Objectives.: This study sought to determine whether the location of coronary spastic activity may change over time in patients with persistent variant angina. Background.: Although electrocardiographic studies have provided indirect evidence to indicate that the location of ischemia may change in patients with variant angina, it has not been tested by quantitative angiography whether the location of vasospastic activity may change over time. Methods.: Paired ergonovine provocation tests and coronary angiography were performed at a mean (±SD) interval of 43 ± 13 months apart in patients with persistent symptoms of vasospastic angina in the absence of significant atherosclerosis. A total of 87 spastic and nonspastic segments of 87 major vessels in 29 patients were analyzed by quantitative angiography at baseline, after the administration of ergonovine and after isosorbide dinitrate at the initial and follow-up tests. Results.: In 13 patients (group 1), coronary spasm was observed in the same 16 coronary segments at both the initial and follow-up ergonovine provocation tests. In 16 patients (group 2), the following angiographic changes occurred between the initial and follow-up tests in 48 major vessels: Of the 23 segments that developed spasm at the initial test, 10 did not have spasm at the follow-up test; of the 25 vessels that did not demonstrate spasm on the initial test, 12 demonstrated spasm on the follow-up test (a new site of spasm). Thus, in 22 (46%) of 48 vessels, fluctuation of spastic location was observed at follow-up. Conclusions.: Quantitative coronary angiography and repeated ergonovine tests revealed that some patients with persistent vasospastic angina demonstrate fluctuation of vasospastic location, whereas others exhibit a fixed location of vasospasm. Vasospastic angina may not only be a transient disease restricted in location, but may also be a persistent and variable condition involving multiple vessels over many years.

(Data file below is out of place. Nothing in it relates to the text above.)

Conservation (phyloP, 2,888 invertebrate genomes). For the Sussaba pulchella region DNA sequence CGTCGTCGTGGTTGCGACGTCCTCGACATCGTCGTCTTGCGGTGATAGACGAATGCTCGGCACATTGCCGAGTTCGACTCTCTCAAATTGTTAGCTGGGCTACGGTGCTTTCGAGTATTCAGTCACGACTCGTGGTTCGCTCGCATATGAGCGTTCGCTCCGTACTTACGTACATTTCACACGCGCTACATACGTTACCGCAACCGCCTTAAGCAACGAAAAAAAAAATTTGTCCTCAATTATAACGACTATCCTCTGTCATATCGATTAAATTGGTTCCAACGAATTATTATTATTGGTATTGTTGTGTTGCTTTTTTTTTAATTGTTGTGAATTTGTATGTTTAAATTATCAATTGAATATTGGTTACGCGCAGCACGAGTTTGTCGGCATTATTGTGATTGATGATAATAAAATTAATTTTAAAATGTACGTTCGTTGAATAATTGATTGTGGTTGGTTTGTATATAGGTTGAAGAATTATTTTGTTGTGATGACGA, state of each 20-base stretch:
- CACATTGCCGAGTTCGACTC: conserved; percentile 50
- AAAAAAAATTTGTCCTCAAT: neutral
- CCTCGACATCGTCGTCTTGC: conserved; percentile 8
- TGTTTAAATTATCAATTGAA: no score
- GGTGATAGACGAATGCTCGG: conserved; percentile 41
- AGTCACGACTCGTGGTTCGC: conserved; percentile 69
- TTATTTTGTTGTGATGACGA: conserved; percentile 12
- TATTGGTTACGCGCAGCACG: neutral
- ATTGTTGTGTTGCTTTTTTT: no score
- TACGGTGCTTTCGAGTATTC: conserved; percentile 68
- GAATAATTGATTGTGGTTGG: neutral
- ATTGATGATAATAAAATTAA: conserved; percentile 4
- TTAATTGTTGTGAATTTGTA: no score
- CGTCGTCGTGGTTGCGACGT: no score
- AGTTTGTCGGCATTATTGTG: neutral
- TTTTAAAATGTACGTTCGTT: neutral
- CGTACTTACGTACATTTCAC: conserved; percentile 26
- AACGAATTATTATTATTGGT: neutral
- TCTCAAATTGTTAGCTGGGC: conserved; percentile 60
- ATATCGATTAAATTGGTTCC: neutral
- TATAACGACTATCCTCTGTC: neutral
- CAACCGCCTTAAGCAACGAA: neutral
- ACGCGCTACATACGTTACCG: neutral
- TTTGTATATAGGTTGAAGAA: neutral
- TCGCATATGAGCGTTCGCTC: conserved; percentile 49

All Science Journal Classification (ASJC) codes
- Cardiology and Cardiovascular Medicine